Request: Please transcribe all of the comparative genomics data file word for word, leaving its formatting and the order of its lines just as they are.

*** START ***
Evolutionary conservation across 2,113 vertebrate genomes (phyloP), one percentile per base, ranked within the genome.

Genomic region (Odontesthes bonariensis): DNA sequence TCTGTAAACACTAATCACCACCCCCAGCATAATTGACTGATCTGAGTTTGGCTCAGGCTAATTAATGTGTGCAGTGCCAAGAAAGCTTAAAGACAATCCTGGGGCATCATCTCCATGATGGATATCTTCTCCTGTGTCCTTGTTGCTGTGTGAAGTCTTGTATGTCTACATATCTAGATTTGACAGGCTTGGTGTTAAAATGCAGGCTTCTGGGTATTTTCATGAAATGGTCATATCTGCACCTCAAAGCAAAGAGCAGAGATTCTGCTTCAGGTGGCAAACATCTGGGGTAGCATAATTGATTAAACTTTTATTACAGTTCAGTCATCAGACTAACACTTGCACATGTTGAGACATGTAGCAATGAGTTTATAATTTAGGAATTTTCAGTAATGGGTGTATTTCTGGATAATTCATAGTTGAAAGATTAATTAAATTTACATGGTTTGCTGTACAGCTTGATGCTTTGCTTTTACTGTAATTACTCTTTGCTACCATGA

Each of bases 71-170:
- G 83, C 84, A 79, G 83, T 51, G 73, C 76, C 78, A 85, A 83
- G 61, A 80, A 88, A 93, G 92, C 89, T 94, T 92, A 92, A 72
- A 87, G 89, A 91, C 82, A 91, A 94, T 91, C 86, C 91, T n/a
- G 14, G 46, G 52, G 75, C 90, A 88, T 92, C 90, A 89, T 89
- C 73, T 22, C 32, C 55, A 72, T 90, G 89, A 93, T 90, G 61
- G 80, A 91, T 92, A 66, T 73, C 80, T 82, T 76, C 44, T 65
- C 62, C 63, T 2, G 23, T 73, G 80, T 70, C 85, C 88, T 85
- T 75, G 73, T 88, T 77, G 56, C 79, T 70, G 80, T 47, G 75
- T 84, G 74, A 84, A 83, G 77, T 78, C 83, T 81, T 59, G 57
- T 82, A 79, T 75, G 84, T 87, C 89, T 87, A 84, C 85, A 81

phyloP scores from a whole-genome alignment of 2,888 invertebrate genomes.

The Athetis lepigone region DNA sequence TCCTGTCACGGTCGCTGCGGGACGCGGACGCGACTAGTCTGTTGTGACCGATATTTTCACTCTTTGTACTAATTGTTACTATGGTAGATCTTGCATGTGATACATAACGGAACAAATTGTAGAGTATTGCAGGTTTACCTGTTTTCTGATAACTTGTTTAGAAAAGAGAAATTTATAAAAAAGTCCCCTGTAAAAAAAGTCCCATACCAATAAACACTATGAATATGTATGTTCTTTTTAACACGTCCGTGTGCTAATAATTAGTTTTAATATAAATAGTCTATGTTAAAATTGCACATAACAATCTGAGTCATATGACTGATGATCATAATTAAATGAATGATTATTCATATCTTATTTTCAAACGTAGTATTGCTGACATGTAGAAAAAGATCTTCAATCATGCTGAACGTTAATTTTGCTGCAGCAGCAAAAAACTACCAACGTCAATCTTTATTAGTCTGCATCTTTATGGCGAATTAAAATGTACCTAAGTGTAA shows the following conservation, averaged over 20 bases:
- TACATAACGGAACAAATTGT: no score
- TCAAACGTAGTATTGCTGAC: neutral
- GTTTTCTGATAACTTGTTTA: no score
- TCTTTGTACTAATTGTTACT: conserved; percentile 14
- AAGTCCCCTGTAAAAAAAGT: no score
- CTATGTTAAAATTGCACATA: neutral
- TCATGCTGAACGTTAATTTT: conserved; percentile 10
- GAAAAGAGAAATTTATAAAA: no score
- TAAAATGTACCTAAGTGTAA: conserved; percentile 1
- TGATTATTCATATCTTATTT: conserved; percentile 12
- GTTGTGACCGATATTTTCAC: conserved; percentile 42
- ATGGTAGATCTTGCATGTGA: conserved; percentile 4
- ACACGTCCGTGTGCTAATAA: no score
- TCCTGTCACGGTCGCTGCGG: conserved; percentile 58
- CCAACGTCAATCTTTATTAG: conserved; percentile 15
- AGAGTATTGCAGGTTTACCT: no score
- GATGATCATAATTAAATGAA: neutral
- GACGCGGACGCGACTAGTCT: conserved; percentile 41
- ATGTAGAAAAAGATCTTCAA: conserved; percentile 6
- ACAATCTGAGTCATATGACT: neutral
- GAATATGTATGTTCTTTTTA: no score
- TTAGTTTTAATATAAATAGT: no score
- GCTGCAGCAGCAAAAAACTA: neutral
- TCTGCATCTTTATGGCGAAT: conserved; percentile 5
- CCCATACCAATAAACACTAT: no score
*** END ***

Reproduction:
Evolutionary conservation across 2,113 vertebrate genomes (phyloP), one percentile per base, ranked within the genome.

Genomic region (Odontesthes bonariensis): DNA sequence TCTGTAAACACTAATCACCACCCCCAGCATAATTGACTGATCTGAGTTTGGCTCAGGCTAATTAATGTGTGCAGTGCCAAGAAAGCTTAAAGACAATCCTGGGGCATCATCTCCATGATGGATATCTTCTCCTGTGTCCTTGTTGCTGTGTGAAGTCTTGTATGTCTACATATCTAGATTTGACAGGCTTGGTGTTAAAATGCAGGCTTCTGGGTATTTTCATGAAATGGTCATATCTGCACCTCAAAGCAAAGAGCAGAGATTCTGCTTCAGGTGGCAAACATCTGGGGTAGCATAATTGATTAAACTTTTATTACAGTTCAGTCATCAGACTAACACTTGCACATGTTGAGACATGTAGCAATGAGTTTATAATTTAGGAATTTTCAGTAATGGGTGTATTTCTGGATAATTCATAGTTGAAAGATTAATTAAATTTACATGGTTTGCTGTACAGCTTGATGCTTTGCTTTTACTGTAATTACTCTTTGCTACCATGA

Each of bases 71-170:
- G 83, C 84, A 79, G 83, T 51, G 73, C 76, C 78, A 85, A 83
- G 61, A 80, A 88, A 93, G 92, C 89, T 94, T 92, A 92, A 72
- A 87, G 89, A 91, C 82, A 91, A 94, T 91, C 86, C 91, T n/a
- G 14, G 46, G 52, G 75, C 90, A 88, T 92, C 90, A 89, T 89
- C 73, T 22, C 32, C 55, A 72, T 90, G 89, A 93, T 90, G 61
- G 80, A 91, T 92, A 66, T 73, C 80, T 82, T 76, C 44, T 65
- C 62, C 63, T 2, G 23, T 73, G 80, T 70, C 85, C 88, T 85
- T 75, G 73, T 88, T 77, G 56, C 79, T 70, G 80, T 47, G 75
- T 84, G 74, A 84, A 83, G 77, T 78, C 83, T 81, T 59, G 57
- T 82, A 79, T 75, G 84, T 87, C 89, T 87, A 84, C 85, A 81

phyloP scores from a whole-genome alignment of 2,888 invertebrate genomes.

The Athetis lepigone region DNA sequence TCCTGTCACGGTCGCTGCGGGACGCGGACGCGACTAGTCTGTTGTGACCGATATTTTCACTCTTTGTACTAATTGTTACTATGGTAGATCTTGCATGTGATACATAACGGAACAAATTGTAGAGTATTGCAGGTTTACCTGTTTTCTGATAACTTGTTTAGAAAAGAGAAATTTATAAAAAAGTCCCCTGTAAAAAAAGTCCCATACCAATAAACACTATGAATATGTATGTTCTTTTTAACACGTCCGTGTGCTAATAATTAGTTTTAATATAAATAGTCTATGTTAAAATTGCACATAACAATCTGAGTCATATGACTGATGATCATAATTAAATGAATGATTATTCATATCTTATTTTCAAACGTAGTATTGCTGACATGTAGAAAAAGATCTTCAATCATGCTGAACGTTAATTTTGCTGCAGCAGCAAAAAACTACCAACGTCAATCTTTATTAGTCTGCATCTTTATGGCGAATTAAAATGTACCTAAGTGTAA shows the following conservation, averaged over 20 bases:
- TACATAACGGAACAAATTGT: no score
- TCAAACGTAGTATTGCTGAC: neutral
- GTTTTCTGATAACTTGTTTA: no score
- TCTTTGTACTAATTGTTACT: conserved; percentile 14
- AAGTCCCCTGTAAAAAAAGT: no score
- CTATGTTAAAATTGCACATA: neutral
- TCATGCTGAACGTTAATTTT: conserved; percentile 10
- GAAAAGAGAAATTTATAAAA: no score
- TAAAATGTACCTAAGTGTAA: conserved; percentile 1
- TGATTATTCATATCTTATTT: conserved; percentile 12
- GTTGTGACCGATATTTTCAC: conserved; percentile 42
- ATGGTAGATCTTGCATGTGA: conserved; percentile 4
- ACACGTCCGTGTGCTAATAA: no score
- TCCTGTCACGGTCGCTGCGG: conserved; percentile 58
- CCAACGTCAATCTTTATTAG: conserved; percentile 15
- AGAGTATTGCAGGTTTACCT: no score
- GATGATCATAATTAAATGAA: neutral
- GACGCGGACGCGACTAGTCT: conserved; percentile 41
- ATGTAGAAAAAGATCTTCAA: conserved; percentile 6
- ACAATCTGAGTCATATGACT: neutral
- GAATATGTATGTTCTTTTTA: no score
- TTAGTTTTAATATAAATAGT: no score
- GCTGCAGCAGCAAAAAACTA: neutral
- TCTGCATCTTTATGGCGAAT: conserved; percentile 5
- CCCATACCAATAAACACTAT: no score